Ratio DecidendiRatio DecidendiRatio DecidendiRatio DecidendiRatio DecidendiRatio DecidendiRatio DecidendiRatio DecidendiRatio DecidendiRatio Decidendi


(1979) JELR 69683 (HC)    
High Court  ·  21 Sep 1979 ·  Ghana
Other Citations
[1980] GLR 679

Ratio Decidendi

Core Terms Beta
murder case
osei-hwere j.
reasonable time
unreasonable delay
provisions of article
13th day of january
criminal procedure code
mensa boison j.
operation of the constitution
rule of law
statutory provisions
murder cases
own knowledge
respectful opinion
act of parliament
clear implication of section
entitlement of an applicant
fundamental rule of interpretation
interpretation of statutes
operation of the constitution of the republic
provisions of this proclamation
said proclamation
superior courts
assistant state attorney
attorney-general’s department
common law countries
famous sussex peerage case
interests of law
later date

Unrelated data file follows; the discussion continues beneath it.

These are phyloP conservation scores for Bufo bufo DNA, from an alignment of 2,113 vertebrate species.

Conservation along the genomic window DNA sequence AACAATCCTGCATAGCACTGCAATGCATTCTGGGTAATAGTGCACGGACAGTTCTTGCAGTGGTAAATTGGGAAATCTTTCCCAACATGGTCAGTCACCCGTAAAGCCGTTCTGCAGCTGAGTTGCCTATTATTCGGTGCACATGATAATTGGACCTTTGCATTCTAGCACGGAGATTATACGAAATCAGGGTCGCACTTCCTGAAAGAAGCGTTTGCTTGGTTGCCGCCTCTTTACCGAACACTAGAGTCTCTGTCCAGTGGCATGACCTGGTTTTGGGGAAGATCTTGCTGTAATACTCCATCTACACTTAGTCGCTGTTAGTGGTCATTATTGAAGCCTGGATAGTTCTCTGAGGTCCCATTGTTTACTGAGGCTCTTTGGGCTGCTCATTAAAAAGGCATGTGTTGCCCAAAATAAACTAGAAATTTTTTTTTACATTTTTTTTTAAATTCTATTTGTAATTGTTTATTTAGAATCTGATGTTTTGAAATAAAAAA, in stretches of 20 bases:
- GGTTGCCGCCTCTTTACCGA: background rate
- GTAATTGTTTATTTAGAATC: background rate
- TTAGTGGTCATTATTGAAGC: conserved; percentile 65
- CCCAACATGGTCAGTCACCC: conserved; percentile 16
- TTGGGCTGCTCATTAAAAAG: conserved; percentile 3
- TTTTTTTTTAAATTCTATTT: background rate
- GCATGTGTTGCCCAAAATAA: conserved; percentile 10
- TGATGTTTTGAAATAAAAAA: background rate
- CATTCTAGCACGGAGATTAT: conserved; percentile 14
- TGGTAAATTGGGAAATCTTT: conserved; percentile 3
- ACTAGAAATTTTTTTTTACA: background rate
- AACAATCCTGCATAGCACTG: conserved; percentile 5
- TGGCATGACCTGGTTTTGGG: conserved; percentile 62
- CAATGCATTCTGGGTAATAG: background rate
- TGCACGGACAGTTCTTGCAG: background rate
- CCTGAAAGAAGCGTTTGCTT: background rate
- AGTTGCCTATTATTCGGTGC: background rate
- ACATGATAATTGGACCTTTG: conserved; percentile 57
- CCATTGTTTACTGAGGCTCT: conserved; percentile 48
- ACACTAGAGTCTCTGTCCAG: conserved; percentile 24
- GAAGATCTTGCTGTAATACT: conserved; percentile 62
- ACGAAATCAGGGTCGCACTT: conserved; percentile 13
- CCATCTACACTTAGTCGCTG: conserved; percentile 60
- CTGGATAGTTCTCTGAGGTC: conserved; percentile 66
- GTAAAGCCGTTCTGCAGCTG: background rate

law of ghana
lord buckmaster
nature of a statute
paramount principle
primary meaning of the word
proclamation subject
proper principles
purpose of showing
reasonable suspicion
said applicant
said docket
said goat
simple application
such cases
such occasion
tangled confusion of these acts of parliament
taylor j.
true construction of these provisions


“A statute or Act of Parliament is the will of the legislature.” This is the opening sentence in Odgers’ exposition of the nature of a statute as is contained in Odgers’ Construction of Deeds and Statutes (5th ed.), at p. 233. In his oft-quoted treatise on the Interpretation of Statutes (11th ed.), Sir Maxwell also indicated in his very first sentence the basic and paramount principle applicable in searching for the said “will” of the legislature. As is also so stated in Maxwell, “A statute is the will of the legislature and the fundamental rule of interpretation, to which all others are subordinate, is that a statute is to be expounded according to the intent of them that made it.” This rule is supported in Maxwell by reference to Coke’s Institutes, the famous Sussex Peerage Case (1844) 11 C1. and F. 85 and Fordyce v. Bridges (1847) 1 H.L. Cas. 1.

This fundamental rule of interpretation is the unruly horse of the judiciary of almost all common law countries. I cannot pretend…

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